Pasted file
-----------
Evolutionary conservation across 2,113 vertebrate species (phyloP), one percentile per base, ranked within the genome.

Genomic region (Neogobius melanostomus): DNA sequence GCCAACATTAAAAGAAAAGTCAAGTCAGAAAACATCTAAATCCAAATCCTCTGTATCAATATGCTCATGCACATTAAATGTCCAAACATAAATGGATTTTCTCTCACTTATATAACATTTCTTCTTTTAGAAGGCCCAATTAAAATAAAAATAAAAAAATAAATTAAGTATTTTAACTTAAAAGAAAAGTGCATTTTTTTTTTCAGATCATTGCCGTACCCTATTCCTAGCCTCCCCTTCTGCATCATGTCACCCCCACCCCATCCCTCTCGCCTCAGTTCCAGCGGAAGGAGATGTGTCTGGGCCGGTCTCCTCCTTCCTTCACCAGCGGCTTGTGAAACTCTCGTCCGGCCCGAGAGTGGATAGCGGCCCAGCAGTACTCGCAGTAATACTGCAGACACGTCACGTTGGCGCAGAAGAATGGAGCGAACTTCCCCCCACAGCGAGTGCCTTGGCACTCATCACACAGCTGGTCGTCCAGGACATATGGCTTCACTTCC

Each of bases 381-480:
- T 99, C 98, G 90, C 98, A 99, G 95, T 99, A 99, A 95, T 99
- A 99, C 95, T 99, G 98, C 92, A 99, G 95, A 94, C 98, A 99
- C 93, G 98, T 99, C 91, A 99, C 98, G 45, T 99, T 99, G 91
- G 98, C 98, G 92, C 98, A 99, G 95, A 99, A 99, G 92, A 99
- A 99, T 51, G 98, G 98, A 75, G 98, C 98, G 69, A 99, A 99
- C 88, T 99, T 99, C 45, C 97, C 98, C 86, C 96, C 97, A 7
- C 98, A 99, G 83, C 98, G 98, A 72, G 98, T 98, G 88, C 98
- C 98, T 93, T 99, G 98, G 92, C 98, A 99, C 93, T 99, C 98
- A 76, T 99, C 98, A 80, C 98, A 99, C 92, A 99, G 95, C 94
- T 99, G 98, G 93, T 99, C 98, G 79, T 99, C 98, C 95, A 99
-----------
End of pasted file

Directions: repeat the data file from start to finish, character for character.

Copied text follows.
Evolutionary conservation across 2,113 vertebrate species (phyloP), one percentile per base, ranked within the genome.

Genomic region (Neogobius melanostomus): DNA sequence GCCAACATTAAAAGAAAAGTCAAGTCAGAAAACATCTAAATCCAAATCCTCTGTATCAATATGCTCATGCACATTAAATGTCCAAACATAAATGGATTTTCTCTCACTTATATAACATTTCTTCTTTTAGAAGGCCCAATTAAAATAAAAATAAAAAAATAAATTAAGTATTTTAACTTAAAAGAAAAGTGCATTTTTTTTTTCAGATCATTGCCGTACCCTATTCCTAGCCTCCCCTTCTGCATCATGTCACCCCCACCCCATCCCTCTCGCCTCAGTTCCAGCGGAAGGAGATGTGTCTGGGCCGGTCTCCTCCTTCCTTCACCAGCGGCTTGTGAAACTCTCGTCCGGCCCGAGAGTGGATAGCGGCCCAGCAGTACTCGCAGTAATACTGCAGACACGTCACGTTGGCGCAGAAGAATGGAGCGAACTTCCCCCCACAGCGAGTGCCTTGGCACTCATCACACAGCTGGTCGTCCAGGACATATGGCTTCACTTCC

Each of bases 381-480:
- T 99, C 98, G 90, C 98, A 99, G 95, T 99, A 99, A 95, T 99
- A 99, C 95, T 99, G 98, C 92, A 99, G 95, A 94, C 98, A 99
- C 93, G 98, T 99, C 91, A 99, C 98, G 45, T 99, T 99, G 91
- G 98, C 98, G 92, C 98, A 99, G 95, A 99, A 99, G 92, A 99
- A 99, T 51, G 98, G 98, A 75, G 98, C 98, G 69, A 99, A 99
- C 88, T 99, T 99, C 45, C 97, C 98, C 86, C 96, C 97, A 7
- C 98, A 99, G 83, C 98, G 98, A 72, G 98, T 98, G 88, C 98
- C 98, T 93, T 99, G 98, G 92, C 98, A 99, C 93, T 99, C 98
- A 76, T 99, C 98, A 80, C 98, A 99, C 92, A 99, G 95, C 94
- T 99, G 98, G 93, T 99, C 98, G 79, T 99, C 98, C 95, A 99